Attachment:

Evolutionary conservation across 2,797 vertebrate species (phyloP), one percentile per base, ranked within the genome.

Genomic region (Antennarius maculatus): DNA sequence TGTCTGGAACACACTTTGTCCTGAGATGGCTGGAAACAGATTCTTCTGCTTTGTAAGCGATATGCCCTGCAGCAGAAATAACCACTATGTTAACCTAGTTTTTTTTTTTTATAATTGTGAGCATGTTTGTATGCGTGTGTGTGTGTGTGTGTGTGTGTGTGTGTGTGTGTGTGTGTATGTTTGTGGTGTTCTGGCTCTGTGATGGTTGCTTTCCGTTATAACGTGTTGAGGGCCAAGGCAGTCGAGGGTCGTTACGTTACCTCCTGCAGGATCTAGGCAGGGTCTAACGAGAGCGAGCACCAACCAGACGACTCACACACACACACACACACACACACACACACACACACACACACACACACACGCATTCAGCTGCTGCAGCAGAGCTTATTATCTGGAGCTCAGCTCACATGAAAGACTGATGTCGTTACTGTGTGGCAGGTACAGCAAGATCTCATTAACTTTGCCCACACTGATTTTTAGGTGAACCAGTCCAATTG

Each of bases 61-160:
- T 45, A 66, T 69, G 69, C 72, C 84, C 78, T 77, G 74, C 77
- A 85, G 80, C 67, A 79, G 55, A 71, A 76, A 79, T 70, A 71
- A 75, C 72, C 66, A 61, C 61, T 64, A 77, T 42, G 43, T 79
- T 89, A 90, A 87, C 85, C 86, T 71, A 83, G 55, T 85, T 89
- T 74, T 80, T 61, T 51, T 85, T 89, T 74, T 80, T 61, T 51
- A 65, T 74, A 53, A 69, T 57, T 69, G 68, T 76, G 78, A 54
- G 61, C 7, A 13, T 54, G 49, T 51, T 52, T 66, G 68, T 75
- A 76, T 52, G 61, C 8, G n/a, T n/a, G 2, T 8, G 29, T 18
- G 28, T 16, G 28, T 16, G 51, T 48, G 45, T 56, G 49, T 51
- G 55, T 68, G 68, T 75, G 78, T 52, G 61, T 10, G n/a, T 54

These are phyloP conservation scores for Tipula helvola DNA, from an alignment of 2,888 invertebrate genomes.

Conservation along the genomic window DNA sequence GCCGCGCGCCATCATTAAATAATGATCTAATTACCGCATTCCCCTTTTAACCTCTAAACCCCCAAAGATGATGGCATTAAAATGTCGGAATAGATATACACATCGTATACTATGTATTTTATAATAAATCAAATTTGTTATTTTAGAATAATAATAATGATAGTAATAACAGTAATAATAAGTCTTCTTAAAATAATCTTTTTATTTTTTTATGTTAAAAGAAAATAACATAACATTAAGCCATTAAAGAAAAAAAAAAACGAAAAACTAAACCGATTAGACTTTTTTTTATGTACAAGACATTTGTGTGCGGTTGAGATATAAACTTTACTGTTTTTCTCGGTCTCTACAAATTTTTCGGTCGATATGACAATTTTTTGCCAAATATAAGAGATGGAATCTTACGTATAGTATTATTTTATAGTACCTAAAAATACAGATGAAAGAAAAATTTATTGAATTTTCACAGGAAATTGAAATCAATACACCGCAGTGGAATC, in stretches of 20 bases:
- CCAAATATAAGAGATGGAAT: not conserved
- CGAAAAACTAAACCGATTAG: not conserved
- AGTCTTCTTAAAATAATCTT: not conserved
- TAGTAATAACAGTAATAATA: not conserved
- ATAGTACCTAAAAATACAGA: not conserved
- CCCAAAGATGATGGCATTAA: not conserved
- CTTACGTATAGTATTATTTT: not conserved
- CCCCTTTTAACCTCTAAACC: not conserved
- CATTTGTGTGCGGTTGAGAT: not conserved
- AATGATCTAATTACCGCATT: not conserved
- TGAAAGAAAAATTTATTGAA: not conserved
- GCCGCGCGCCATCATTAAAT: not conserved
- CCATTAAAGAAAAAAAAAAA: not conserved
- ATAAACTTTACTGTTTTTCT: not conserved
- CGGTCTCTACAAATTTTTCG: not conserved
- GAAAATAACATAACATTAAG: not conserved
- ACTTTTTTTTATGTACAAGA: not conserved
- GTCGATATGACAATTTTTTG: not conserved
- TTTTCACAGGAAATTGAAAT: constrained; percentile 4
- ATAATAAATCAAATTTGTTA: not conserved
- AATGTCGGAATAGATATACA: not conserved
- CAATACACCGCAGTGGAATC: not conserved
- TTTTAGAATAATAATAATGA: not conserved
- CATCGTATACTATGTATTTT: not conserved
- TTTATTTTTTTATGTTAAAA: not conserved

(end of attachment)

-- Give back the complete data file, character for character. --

Evolutionary conservation across 2,797 vertebrate species (phyloP), one percentile per base, ranked within the genome.

Genomic region (Antennarius maculatus): DNA sequence TGTCTGGAACACACTTTGTCCTGAGATGGCTGGAAACAGATTCTTCTGCTTTGTAAGCGATATGCCCTGCAGCAGAAATAACCACTATGTTAACCTAGTTTTTTTTTTTTATAATTGTGAGCATGTTTGTATGCGTGTGTGTGTGTGTGTGTGTGTGTGTGTGTGTGTGTGTGTGTATGTTTGTGGTGTTCTGGCTCTGTGATGGTTGCTTTCCGTTATAACGTGTTGAGGGCCAAGGCAGTCGAGGGTCGTTACGTTACCTCCTGCAGGATCTAGGCAGGGTCTAACGAGAGCGAGCACCAACCAGACGACTCACACACACACACACACACACACACACACACACACACACACACACACACACGCATTCAGCTGCTGCAGCAGAGCTTATTATCTGGAGCTCAGCTCACATGAAAGACTGATGTCGTTACTGTGTGGCAGGTACAGCAAGATCTCATTAACTTTGCCCACACTGATTTTTAGGTGAACCAGTCCAATTG

Each of bases 61-160:
- T 45, A 66, T 69, G 69, C 72, C 84, C 78, T 77, G 74, C 77
- A 85, G 80, C 67, A 79, G 55, A 71, A 76, A 79, T 70, A 71
- A 75, C 72, C 66, A 61, C 61, T 64, A 77, T 42, G 43, T 79
- T 89, A 90, A 87, C 85, C 86, T 71, A 83, G 55, T 85, T 89
- T 74, T 80, T 61, T 51, T 85, T 89, T 74, T 80, T 61, T 51
- A 65, T 74, A 53, A 69, T 57, T 69, G 68, T 76, G 78, A 54
- G 61, C 7, A 13, T 54, G 49, T 51, T 52, T 66, G 68, T 75
- A 76, T 52, G 61, C 8, G n/a, T n/a, G 2, T 8, G 29, T 18
- G 28, T 16, G 28, T 16, G 51, T 48, G 45, T 56, G 49, T 51
- G 55, T 68, G 68, T 75, G 78, T 52, G 61, T 10, G n/a, T 54

These are phyloP conservation scores for Tipula helvola DNA, from an alignment of 2,888 invertebrate genomes.

Conservation along the genomic window DNA sequence GCCGCGCGCCATCATTAAATAATGATCTAATTACCGCATTCCCCTTTTAACCTCTAAACCCCCAAAGATGATGGCATTAAAATGTCGGAATAGATATACACATCGTATACTATGTATTTTATAATAAATCAAATTTGTTATTTTAGAATAATAATAATGATAGTAATAACAGTAATAATAAGTCTTCTTAAAATAATCTTTTTATTTTTTTATGTTAAAAGAAAATAACATAACATTAAGCCATTAAAGAAAAAAAAAAACGAAAAACTAAACCGATTAGACTTTTTTTTATGTACAAGACATTTGTGTGCGGTTGAGATATAAACTTTACTGTTTTTCTCGGTCTCTACAAATTTTTCGGTCGATATGACAATTTTTTGCCAAATATAAGAGATGGAATCTTACGTATAGTATTATTTTATAGTACCTAAAAATACAGATGAAAGAAAAATTTATTGAATTTTCACAGGAAATTGAAATCAATACACCGCAGTGGAATC, in stretches of 20 bases:
- CCAAATATAAGAGATGGAAT: not conserved
- CGAAAAACTAAACCGATTAG: not conserved
- AGTCTTCTTAAAATAATCTT: not conserved
- TAGTAATAACAGTAATAATA: not conserved
- ATAGTACCTAAAAATACAGA: not conserved
- CCCAAAGATGATGGCATTAA: not conserved
- CTTACGTATAGTATTATTTT: not conserved
- CCCCTTTTAACCTCTAAACC: not conserved
- CATTTGTGTGCGGTTGAGAT: not conserved
- AATGATCTAATTACCGCATT: not conserved
- TGAAAGAAAAATTTATTGAA: not conserved
- GCCGCGCGCCATCATTAAAT: not conserved
- CCATTAAAGAAAAAAAAAAA: not conserved
- ATAAACTTTACTGTTTTTCT: not conserved
- CGGTCTCTACAAATTTTTCG: not conserved
- GAAAATAACATAACATTAAG: not conserved
- ACTTTTTTTTATGTACAAGA: not conserved
- GTCGATATGACAATTTTTTG: not conserved
- TTTTCACAGGAAATTGAAAT: constrained; percentile 4
- ATAATAAATCAAATTTGTTA: not conserved
- AATGTCGGAATAGATATACA: not conserved
- CAATACACCGCAGTGGAATC: not conserved
- TTTTAGAATAATAATAATGA: not conserved
- CATCGTATACTATGTATTTT: not conserved
- TTTATTTTTTTATGTTAAAA: not conserved